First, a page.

House panel will examine legislation to shed excess federal property

Denham's measure focuses on the long-term restructuring of how the federal government manages its real estate so that it can consolidate the real estate, determine a way to house more federal employees in less overall space and reduce the reliance on expensive leased space.

Several administration officials will testify, including Daniel Werfel, controller, Office of Federal Financial Management at the White House budget office; David Foley, deputy commissioner, Public Buildings Service, General Services Administration (GSA); Theresa Gullo, deputy assistant director, Budget Analysis Division, Congressional Budget Office; Joseph Moravec, former commissioner, Public Buildings Service, GSA; and Maria Foscarinis, executive director, National Law Center on Homelessness and Poverty.

In early July, Sens. Tom Carper (D-Del.), chairman of the Homeland Security and Governmental Affairs subcommittee on Federal Financial Management, and Rob Portman (R-Ohio), former director of the Office of Management and Budget, sent letters to eight federal agencies requesting information on real property disposal initiatives. 

"Looking ahead, it's critical that agencies come up with innovative property management tools to expeditiously dispose of assets they no longer need and take better care of those that they do need," the senators said in the letters.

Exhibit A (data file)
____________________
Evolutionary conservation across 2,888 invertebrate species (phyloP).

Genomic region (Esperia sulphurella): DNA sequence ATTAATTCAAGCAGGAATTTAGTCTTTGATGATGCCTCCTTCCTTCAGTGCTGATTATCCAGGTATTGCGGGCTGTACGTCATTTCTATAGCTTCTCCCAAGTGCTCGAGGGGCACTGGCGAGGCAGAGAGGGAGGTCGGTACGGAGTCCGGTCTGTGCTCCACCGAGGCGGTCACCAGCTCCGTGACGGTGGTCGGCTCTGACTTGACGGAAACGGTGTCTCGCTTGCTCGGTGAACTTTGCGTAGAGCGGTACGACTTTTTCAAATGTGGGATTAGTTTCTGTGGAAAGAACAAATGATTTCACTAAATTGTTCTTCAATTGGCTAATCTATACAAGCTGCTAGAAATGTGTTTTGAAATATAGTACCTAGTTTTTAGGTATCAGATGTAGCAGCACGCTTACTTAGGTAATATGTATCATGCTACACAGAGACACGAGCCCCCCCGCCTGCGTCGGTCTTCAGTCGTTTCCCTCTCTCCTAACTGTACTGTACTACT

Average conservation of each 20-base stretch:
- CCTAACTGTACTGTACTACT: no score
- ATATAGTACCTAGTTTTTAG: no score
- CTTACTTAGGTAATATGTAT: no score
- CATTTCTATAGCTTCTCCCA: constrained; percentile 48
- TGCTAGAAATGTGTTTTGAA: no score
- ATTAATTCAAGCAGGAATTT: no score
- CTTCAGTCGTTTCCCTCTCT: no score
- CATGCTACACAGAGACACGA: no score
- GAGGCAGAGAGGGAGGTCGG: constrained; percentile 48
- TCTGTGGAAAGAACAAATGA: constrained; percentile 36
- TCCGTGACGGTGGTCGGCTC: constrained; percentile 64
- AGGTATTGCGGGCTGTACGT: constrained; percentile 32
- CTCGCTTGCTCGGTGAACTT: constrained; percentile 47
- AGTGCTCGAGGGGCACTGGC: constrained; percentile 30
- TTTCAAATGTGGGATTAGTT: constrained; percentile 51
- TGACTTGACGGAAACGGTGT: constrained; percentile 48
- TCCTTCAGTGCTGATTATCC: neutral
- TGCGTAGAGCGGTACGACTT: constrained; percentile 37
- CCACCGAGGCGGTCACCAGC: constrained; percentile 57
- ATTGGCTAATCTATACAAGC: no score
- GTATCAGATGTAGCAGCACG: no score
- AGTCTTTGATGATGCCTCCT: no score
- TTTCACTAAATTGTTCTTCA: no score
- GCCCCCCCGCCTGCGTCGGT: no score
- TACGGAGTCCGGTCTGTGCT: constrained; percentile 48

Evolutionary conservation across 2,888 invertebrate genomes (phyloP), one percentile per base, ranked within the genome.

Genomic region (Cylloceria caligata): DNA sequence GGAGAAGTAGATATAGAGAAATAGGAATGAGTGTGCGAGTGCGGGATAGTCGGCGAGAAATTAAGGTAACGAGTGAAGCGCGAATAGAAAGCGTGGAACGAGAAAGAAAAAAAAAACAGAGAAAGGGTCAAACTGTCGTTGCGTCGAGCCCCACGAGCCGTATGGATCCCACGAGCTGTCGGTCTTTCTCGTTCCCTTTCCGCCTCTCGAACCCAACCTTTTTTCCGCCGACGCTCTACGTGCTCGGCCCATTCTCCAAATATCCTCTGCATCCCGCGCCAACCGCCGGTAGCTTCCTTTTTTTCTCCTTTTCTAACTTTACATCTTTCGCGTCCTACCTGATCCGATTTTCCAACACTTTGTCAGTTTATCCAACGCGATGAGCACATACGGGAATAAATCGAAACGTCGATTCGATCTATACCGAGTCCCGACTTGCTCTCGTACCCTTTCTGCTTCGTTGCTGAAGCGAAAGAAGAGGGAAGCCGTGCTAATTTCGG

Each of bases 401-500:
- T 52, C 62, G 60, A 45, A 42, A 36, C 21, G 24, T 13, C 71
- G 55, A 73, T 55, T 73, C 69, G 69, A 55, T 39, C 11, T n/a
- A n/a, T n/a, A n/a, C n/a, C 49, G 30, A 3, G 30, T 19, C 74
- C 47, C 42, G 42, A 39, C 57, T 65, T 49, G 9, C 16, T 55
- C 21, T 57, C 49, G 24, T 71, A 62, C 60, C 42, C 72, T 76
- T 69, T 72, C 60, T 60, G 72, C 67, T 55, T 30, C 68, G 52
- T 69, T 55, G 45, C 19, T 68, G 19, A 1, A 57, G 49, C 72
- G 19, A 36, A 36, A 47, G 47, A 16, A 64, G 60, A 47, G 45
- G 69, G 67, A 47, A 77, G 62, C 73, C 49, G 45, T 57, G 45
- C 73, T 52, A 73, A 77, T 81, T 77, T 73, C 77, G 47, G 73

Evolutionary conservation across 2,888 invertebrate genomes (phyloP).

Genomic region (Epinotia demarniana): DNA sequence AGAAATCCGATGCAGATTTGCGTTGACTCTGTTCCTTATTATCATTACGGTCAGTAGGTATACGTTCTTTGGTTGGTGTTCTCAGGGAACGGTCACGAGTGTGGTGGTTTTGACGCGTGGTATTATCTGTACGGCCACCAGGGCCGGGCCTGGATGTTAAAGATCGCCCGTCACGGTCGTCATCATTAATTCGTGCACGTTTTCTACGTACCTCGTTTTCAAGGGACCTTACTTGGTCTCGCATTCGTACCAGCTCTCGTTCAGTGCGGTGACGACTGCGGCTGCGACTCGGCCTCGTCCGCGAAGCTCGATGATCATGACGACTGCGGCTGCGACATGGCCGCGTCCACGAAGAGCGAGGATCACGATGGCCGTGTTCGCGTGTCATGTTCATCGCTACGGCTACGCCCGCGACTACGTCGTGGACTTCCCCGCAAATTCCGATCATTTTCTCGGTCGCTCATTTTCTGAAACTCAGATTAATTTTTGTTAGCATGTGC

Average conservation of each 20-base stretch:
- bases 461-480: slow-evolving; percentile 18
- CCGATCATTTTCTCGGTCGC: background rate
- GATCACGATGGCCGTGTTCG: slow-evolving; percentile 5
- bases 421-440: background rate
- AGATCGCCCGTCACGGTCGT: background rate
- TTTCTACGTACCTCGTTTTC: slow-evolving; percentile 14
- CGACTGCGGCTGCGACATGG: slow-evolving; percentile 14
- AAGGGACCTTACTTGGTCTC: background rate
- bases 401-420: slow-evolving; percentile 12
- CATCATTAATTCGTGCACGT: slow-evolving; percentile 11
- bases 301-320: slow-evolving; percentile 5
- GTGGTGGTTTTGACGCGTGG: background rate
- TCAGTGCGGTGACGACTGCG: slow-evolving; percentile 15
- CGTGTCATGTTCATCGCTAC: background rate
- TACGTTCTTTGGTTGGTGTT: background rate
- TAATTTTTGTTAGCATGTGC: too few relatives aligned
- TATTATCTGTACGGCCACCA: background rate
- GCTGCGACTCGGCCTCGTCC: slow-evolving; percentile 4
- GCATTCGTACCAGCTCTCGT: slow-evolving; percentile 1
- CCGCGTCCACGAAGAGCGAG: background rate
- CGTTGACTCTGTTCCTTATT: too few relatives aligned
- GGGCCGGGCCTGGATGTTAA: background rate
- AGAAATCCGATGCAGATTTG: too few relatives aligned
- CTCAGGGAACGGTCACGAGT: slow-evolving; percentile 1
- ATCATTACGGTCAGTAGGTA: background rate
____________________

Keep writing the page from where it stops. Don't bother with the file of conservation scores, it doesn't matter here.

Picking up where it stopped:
Carper's panel held a hearing in June, asking the agencies to provide details on their property management overhaul efforts, including properties previously identified as excess or underutilized, properties previously sold as well as any plan for reducing the costs of owned and leased property.

Denham's bill would require a panel to designate properties for sale — then Congress would then take an up-or-down vote on whether to accept the board’s recommendations. Congress also has to approve creation of the board.

The chosen board will hold hearings and reach out broader expertise in commercial real estate, city officials and others with knowledge of the properties to determine the best way to shed them.

White House officials have called the BRAC method "a proven approach to the process of dispensing with unused federal properties," although it's the first time the process has been applied to civilian properties. 

The federal government owns and operates more than 1.2 million buildings, costing about $20 billion a year to operate.